The MIND diet combines the DASH and Mediterranean diets to create a diet aimed at reducing the risk of dementia and the decline in brain health that people often experience as they age. The MIND diet encourages the consumption of all kinds of vegetables, berries, nuts, olive oil, whole grains, fish, beans, poultry, and a moderate amount of wine. To improve cognition, currently, the MIND diet is found to be superior and beneficial when compared to various other plant-based diets including the Mediterranean, Dietary Approaches to Stop Hypertension, Pro-Vegetarian, and Baltic Sea diets. MIND diet adherence is possibly related to an improved cognitive function in elderly people.


3. Potential mechanism of the MIND diet

Several studies proved that there is an impact on biological mechanisms of neurocognitive aging by antioxidant, vitamin, probiotic, plant protein, and unsaturated fatty acid content along with low glycemic index/load components in a regular diet [18]. Promotion of vascular health and neuroprotection by anti-inflammatory mechanisms and reducing oxidative stress, ameliorating glycemic control, and supporting a favorable microbiome possibly lead to enhanced cognitive function [19]. Specifically, the observations with the MedDiet and changes in cognitive function may be related to synergistic or individual associations of specific foods, such as olive oil and nuts, due to associations of these foodstuffs with the above-mentioned mechanisms [20, 21, 22].

The amalgamation of the Mediterranean and the DASH diet pattern is the MIND diet. Researchers substantiated through observational studies that Alzheimer’s disease is prevented or potentially delayed by following these two dietary patterns. Morris et al. [23] in their observational studies found that the risk of developing Alzheimer’s disease was reduced by 53% among people who followed the MIND diet strictly and by 35% reduction who followed moderately [24]. This combination of these two diets will reduce oxidative stress and inflammation in the body, which moderates brain cell damage. The recommended guidelines for the MIND diet focus more on plant-based foods that are marginally processed, limit animal-based foods that are high in saturated fats, and foods with added sugars. Portion control is also recommended but does not emphasize weight loss. The principles of the MIND diet include having 10 food groups and a limit to 5. The diet advises fundamentally to take 3 servings of whole grains, fruits, and vegetables, 1 to 2 servings of beans, poultry, and fish each week, and daily snacks can include nuts and berries every day. The diet highlights mostly choose olive oil as a healthy source of fat for cooking foods. There is no restriction on intake of meats and dairy products, the diet recommends to have sparingly as less than four times a week. As a substitute, the diet recommends protein-packed beans and legumes which are vital for brain health.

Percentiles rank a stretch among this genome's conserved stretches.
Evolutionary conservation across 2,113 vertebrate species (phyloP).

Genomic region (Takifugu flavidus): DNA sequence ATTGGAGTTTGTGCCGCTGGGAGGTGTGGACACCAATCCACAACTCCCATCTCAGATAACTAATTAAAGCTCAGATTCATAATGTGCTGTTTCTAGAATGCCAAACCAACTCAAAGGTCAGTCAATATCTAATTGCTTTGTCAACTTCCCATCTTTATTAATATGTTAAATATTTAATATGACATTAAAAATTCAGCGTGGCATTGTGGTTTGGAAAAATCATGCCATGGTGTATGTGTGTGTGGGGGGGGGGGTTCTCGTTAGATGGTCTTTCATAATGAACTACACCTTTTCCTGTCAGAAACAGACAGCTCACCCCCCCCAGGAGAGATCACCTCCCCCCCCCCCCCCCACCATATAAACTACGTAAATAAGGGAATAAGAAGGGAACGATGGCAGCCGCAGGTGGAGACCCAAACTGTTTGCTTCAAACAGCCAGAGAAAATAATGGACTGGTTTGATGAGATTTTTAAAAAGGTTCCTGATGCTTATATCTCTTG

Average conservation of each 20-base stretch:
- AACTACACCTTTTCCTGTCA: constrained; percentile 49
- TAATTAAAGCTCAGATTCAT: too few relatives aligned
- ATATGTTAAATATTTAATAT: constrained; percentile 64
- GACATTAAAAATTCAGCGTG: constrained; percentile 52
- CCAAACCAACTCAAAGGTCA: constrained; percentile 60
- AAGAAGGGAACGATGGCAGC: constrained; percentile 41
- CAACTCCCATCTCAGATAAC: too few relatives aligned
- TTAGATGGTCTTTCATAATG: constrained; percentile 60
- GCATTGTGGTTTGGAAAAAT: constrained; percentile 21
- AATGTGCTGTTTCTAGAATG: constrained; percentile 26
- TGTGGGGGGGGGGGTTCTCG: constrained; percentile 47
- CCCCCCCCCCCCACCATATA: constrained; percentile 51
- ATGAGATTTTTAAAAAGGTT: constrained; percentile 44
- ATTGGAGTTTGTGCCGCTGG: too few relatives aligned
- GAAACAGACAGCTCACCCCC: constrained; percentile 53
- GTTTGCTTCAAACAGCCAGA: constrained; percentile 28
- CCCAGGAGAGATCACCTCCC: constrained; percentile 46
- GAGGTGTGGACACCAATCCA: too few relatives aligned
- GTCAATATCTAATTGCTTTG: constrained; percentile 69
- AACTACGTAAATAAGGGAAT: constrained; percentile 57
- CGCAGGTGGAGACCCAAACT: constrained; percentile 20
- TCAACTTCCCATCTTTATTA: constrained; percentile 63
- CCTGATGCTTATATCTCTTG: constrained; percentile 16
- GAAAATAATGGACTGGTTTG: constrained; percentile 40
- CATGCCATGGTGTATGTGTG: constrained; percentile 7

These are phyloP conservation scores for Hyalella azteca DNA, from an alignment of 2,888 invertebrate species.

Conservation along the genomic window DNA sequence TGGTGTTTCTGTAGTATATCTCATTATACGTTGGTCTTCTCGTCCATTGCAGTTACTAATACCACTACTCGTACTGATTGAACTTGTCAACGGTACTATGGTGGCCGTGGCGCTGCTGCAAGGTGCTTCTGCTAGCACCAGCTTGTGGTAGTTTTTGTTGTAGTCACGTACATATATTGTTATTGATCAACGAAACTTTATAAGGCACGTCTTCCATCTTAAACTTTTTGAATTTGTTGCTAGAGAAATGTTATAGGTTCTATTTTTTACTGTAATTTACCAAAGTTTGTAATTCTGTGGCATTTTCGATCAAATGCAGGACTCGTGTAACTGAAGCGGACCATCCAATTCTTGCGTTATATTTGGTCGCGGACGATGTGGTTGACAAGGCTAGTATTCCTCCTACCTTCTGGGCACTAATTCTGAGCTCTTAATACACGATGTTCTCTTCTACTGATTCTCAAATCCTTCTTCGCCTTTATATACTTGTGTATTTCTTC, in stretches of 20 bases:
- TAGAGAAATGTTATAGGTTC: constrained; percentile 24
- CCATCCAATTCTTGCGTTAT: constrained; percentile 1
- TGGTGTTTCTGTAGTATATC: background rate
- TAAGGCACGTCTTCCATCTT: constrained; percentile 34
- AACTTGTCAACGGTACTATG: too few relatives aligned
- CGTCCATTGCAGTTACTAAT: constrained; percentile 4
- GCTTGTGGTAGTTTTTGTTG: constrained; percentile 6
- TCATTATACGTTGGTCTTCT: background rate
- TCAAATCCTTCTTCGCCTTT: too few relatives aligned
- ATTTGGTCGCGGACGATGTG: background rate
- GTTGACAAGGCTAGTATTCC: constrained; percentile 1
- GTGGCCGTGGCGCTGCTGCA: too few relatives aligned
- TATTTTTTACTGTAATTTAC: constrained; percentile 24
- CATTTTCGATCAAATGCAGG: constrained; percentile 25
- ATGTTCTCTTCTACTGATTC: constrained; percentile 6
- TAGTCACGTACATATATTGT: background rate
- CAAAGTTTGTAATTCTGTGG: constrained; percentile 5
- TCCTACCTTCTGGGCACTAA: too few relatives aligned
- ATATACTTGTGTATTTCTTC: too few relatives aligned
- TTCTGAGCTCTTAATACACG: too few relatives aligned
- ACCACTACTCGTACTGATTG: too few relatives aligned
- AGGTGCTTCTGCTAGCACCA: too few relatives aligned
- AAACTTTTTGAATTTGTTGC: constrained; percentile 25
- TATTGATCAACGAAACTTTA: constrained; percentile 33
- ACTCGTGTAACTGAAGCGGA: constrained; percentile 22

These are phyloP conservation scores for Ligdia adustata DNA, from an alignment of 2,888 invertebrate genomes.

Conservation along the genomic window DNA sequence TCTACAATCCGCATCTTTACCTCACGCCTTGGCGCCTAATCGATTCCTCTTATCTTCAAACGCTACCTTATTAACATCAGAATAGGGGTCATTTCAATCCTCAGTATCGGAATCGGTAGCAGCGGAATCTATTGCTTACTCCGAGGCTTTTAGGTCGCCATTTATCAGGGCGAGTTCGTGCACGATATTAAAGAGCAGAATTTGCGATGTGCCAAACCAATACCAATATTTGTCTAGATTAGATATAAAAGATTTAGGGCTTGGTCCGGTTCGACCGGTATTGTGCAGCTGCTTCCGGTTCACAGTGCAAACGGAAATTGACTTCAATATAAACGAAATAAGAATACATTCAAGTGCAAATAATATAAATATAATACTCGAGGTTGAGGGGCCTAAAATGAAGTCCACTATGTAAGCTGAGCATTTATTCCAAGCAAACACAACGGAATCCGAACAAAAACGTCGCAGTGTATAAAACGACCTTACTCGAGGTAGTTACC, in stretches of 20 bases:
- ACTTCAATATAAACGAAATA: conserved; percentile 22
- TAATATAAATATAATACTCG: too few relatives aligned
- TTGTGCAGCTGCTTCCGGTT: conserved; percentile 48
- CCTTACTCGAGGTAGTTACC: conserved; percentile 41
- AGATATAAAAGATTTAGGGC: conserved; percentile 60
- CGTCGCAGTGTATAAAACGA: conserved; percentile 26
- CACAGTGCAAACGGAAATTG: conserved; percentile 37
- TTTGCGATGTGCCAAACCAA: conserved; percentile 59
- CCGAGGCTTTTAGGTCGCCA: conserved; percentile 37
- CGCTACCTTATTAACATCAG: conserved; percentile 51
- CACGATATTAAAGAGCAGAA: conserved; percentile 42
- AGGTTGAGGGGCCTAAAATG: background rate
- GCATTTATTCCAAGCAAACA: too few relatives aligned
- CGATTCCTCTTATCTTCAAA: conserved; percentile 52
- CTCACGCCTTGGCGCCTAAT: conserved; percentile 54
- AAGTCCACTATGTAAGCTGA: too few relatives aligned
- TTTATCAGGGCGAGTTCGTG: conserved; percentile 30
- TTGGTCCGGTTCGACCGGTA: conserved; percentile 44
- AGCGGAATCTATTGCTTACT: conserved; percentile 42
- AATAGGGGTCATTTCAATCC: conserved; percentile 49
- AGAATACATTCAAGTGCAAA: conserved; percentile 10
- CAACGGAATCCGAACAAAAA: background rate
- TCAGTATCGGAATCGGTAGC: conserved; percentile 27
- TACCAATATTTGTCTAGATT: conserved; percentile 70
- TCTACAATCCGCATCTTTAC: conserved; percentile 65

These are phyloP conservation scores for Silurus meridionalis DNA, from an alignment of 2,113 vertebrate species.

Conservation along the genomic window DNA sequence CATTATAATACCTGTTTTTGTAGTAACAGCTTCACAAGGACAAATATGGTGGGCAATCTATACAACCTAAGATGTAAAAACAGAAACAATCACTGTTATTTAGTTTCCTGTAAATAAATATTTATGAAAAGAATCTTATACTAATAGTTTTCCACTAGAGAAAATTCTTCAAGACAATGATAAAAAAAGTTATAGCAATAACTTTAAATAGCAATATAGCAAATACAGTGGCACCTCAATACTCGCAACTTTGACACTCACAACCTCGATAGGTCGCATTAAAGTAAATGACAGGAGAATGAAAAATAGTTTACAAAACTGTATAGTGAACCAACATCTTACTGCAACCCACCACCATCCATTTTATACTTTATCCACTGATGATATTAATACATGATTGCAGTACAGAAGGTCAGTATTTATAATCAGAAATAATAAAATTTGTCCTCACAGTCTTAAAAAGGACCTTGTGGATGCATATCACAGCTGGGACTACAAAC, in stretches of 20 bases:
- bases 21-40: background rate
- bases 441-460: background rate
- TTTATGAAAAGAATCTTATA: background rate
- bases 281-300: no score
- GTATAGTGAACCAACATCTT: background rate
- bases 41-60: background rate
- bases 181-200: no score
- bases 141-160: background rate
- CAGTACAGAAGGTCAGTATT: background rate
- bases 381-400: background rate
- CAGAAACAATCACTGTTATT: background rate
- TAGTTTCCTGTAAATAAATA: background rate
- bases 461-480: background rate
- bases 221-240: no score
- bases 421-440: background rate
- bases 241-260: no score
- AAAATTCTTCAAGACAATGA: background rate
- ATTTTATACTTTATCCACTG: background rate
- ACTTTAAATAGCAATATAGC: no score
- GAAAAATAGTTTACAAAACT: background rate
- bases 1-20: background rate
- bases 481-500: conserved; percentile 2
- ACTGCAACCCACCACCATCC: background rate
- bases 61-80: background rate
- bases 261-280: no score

4. Role of MIND diet and protocol

The performance of the human brain is based on an interplay between the inherited genotype and external environmental factors, with diet. To maintain brain performance food and nutrition are essential which aid in the prevention and treatment of mental disorders. Various experimental models and epidemiological studies evidenced that the whole composition of the human diet with specific dietary components has an impact on brain function. The role of the MIND diet in 5 key areas of brain function linked to mental health and performance are displayed below (Figure 1).

Figure 1.

Role of the MIND diet.


5. Benefits of the MIND diet

To stick to and get benefited from the MIND diet, include at least three servings of whole grains, a green leafy vegetable with one other vegetable and fruits especially berries daily, snack most days on nuts, have beans every other day, poultry at least twice a week and fish at least once a week. Intake of the designated unhealthy foods, ghee, butter, sweets and pastries, whole fat cheese, and fried or fast food should be restricted. Food groups recommended in the MIND diet are found to boost brain health as it is a rich source of fiber and packed with all necessary nutrients like vitamin E, folate, omega-3 fatty acids, carotenoids, and flavonoids. Research shows that the MIND diet can improve brain health and a lower likelihood of developing conditions like Alzheimer’s disease, dementia, and other forms of age-related cognitive decline. Studies indicate that including certain foods on regular basis and avoiding unhealthy ones will slow brain aging by 7.5 years (Tables 1 and 2).

S. NoIncluded foods in the MIND dietRecommendation
1Green leafy vegetablesone serving daily
2All other vegetables2 or more servings per day
3Berries2 or more servings per week
4Nuts5 or more servings per week
5Olive oil2 tablespoons per day
6Whole grains3 or more servings per day
7Fish/seafood1 or more servings per week
8Beans4 or more servings per week
9Poultry2 or more servings per week
10Wine30 g per day, also can skip it

Table 1.

The MIND Diet—Foods to be included.

One serving = 1 cup raw or ½ cup cooked.

Source: Morris MC et al. [24], MIND diet associated with reduced incidence of Alzheimer’s disease. Alzheimer’s & Dementia; 2015.

S. NoRestricted foods in the MIND dietRecommendation
1Red Meat & Processed MeatNot more than 3 servings per week
2Butter & Stick MargarineLess than 1 tsp per day
3Regular CheeseNo more than 2 oz. per week
4Pastries & Other SweetsNo more than 4 treats per week
5Fried Foods & Fast FoodsNo more than 1 meal per week

Table 2.

The MIND Diet—Foods to be restricted.

One serving = 3 to 5 oz.

Source: Morris MC et al. [24], MIND diet associated with reduced incidence of Alzheimer’s disease. Alzheimer’s & Dementia; 2015.